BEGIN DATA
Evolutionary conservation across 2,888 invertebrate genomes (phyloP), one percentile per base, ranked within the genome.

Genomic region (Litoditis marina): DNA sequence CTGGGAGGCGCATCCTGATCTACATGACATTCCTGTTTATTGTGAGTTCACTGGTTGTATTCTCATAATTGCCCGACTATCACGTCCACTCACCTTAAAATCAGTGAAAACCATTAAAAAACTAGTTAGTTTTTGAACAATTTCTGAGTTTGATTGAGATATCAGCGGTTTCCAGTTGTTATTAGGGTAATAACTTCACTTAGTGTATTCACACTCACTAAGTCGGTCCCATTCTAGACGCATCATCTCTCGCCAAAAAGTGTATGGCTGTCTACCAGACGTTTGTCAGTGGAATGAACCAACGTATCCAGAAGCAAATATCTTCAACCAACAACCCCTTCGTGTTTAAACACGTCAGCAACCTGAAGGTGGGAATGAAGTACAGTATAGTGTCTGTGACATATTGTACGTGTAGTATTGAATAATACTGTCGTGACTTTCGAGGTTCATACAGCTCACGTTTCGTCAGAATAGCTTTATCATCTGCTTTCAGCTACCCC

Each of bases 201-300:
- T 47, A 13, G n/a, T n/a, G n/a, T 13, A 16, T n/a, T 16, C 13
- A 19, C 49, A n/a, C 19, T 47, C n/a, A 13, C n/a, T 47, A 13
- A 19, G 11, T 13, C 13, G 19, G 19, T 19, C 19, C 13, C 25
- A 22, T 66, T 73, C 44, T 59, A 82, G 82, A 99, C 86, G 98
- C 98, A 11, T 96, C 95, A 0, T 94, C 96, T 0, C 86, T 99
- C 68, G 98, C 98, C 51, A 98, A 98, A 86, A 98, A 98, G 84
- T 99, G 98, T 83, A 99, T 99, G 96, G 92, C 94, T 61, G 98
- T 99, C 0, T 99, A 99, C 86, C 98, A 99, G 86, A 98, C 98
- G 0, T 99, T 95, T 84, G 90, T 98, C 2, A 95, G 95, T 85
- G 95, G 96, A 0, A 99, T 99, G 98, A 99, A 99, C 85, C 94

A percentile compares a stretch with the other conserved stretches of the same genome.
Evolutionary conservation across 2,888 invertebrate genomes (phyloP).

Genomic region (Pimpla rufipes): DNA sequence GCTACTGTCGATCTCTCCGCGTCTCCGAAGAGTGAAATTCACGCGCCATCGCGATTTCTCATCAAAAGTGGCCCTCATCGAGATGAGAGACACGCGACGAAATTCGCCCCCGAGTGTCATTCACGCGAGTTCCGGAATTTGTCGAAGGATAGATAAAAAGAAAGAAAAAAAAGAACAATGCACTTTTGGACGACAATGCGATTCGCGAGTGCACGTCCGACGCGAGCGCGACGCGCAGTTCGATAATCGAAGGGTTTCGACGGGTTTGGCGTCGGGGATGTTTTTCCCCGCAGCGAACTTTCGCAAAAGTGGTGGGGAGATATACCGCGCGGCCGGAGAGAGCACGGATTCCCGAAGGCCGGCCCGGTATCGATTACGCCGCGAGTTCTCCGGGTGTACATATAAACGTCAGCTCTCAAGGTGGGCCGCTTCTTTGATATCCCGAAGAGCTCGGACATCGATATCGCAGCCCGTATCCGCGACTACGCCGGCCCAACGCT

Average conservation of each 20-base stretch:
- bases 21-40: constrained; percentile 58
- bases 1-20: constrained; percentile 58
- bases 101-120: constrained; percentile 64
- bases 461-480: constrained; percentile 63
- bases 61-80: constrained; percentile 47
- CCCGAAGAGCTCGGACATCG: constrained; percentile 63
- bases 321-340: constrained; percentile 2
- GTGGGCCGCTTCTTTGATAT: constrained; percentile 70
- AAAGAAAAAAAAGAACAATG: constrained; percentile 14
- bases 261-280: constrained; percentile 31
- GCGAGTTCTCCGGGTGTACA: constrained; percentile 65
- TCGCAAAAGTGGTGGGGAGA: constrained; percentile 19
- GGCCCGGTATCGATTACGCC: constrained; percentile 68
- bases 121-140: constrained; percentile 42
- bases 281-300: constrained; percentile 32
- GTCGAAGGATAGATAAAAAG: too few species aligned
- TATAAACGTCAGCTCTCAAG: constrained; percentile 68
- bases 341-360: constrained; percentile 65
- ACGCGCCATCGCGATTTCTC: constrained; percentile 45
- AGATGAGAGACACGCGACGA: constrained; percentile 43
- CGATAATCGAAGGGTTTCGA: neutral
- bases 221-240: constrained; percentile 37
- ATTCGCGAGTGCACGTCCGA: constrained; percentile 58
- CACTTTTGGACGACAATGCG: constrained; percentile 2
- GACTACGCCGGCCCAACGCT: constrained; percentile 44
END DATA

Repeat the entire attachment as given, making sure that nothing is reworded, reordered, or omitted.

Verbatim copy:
Evolutionary conservation across 2,888 invertebrate genomes (phyloP), one percentile per base, ranked within the genome.

Genomic region (Litoditis marina): DNA sequence CTGGGAGGCGCATCCTGATCTACATGACATTCCTGTTTATTGTGAGTTCACTGGTTGTATTCTCATAATTGCCCGACTATCACGTCCACTCACCTTAAAATCAGTGAAAACCATTAAAAAACTAGTTAGTTTTTGAACAATTTCTGAGTTTGATTGAGATATCAGCGGTTTCCAGTTGTTATTAGGGTAATAACTTCACTTAGTGTATTCACACTCACTAAGTCGGTCCCATTCTAGACGCATCATCTCTCGCCAAAAAGTGTATGGCTGTCTACCAGACGTTTGTCAGTGGAATGAACCAACGTATCCAGAAGCAAATATCTTCAACCAACAACCCCTTCGTGTTTAAACACGTCAGCAACCTGAAGGTGGGAATGAAGTACAGTATAGTGTCTGTGACATATTGTACGTGTAGTATTGAATAATACTGTCGTGACTTTCGAGGTTCATACAGCTCACGTTTCGTCAGAATAGCTTTATCATCTGCTTTCAGCTACCCC

Each of bases 201-300:
- T 47, A 13, G n/a, T n/a, G n/a, T 13, A 16, T n/a, T 16, C 13
- A 19, C 49, A n/a, C 19, T 47, C n/a, A 13, C n/a, T 47, A 13
- A 19, G 11, T 13, C 13, G 19, G 19, T 19, C 19, C 13, C 25
- A 22, T 66, T 73, C 44, T 59, A 82, G 82, A 99, C 86, G 98
- C 98, A 11, T 96, C 95, A 0, T 94, C 96, T 0, C 86, T 99
- C 68, G 98, C 98, C 51, A 98, A 98, A 86, A 98, A 98, G 84
- T 99, G 98, T 83, A 99, T 99, G 96, G 92, C 94, T 61, G 98
- T 99, C 0, T 99, A 99, C 86, C 98, A 99, G 86, A 98, C 98
- G 0, T 99, T 95, T 84, G 90, T 98, C 2, A 95, G 95, T 85
- G 95, G 96, A 0, A 99, T 99, G 98, A 99, A 99, C 85, C 94

A percentile compares a stretch with the other conserved stretches of the same genome.
Evolutionary conservation across 2,888 invertebrate genomes (phyloP).

Genomic region (Pimpla rufipes): DNA sequence GCTACTGTCGATCTCTCCGCGTCTCCGAAGAGTGAAATTCACGCGCCATCGCGATTTCTCATCAAAAGTGGCCCTCATCGAGATGAGAGACACGCGACGAAATTCGCCCCCGAGTGTCATTCACGCGAGTTCCGGAATTTGTCGAAGGATAGATAAAAAGAAAGAAAAAAAAGAACAATGCACTTTTGGACGACAATGCGATTCGCGAGTGCACGTCCGACGCGAGCGCGACGCGCAGTTCGATAATCGAAGGGTTTCGACGGGTTTGGCGTCGGGGATGTTTTTCCCCGCAGCGAACTTTCGCAAAAGTGGTGGGGAGATATACCGCGCGGCCGGAGAGAGCACGGATTCCCGAAGGCCGGCCCGGTATCGATTACGCCGCGAGTTCTCCGGGTGTACATATAAACGTCAGCTCTCAAGGTGGGCCGCTTCTTTGATATCCCGAAGAGCTCGGACATCGATATCGCAGCCCGTATCCGCGACTACGCCGGCCCAACGCT

Average conservation of each 20-base stretch:
- bases 21-40: constrained; percentile 58
- bases 1-20: constrained; percentile 58
- bases 101-120: constrained; percentile 64
- bases 461-480: constrained; percentile 63
- bases 61-80: constrained; percentile 47
- CCCGAAGAGCTCGGACATCG: constrained; percentile 63
- bases 321-340: constrained; percentile 2
- GTGGGCCGCTTCTTTGATAT: constrained; percentile 70
- AAAGAAAAAAAAGAACAATG: constrained; percentile 14
- bases 261-280: constrained; percentile 31
- GCGAGTTCTCCGGGTGTACA: constrained; percentile 65
- TCGCAAAAGTGGTGGGGAGA: constrained; percentile 19
- GGCCCGGTATCGATTACGCC: constrained; percentile 68
- bases 121-140: constrained; percentile 42
- bases 281-300: constrained; percentile 32
- GTCGAAGGATAGATAAAAAG: too few species aligned
- TATAAACGTCAGCTCTCAAG: constrained; percentile 68
- bases 341-360: constrained; percentile 65
- ACGCGCCATCGCGATTTCTC: constrained; percentile 45
- AGATGAGAGACACGCGACGA: constrained; percentile 43
- CGATAATCGAAGGGTTTCGA: neutral
- bases 221-240: constrained; percentile 37
- ATTCGCGAGTGCACGTCCGA: constrained; percentile 58
- CACTTTTGGACGACAATGCG: constrained; percentile 2
- GACTACGCCGGCCCAACGCT: constrained; percentile 44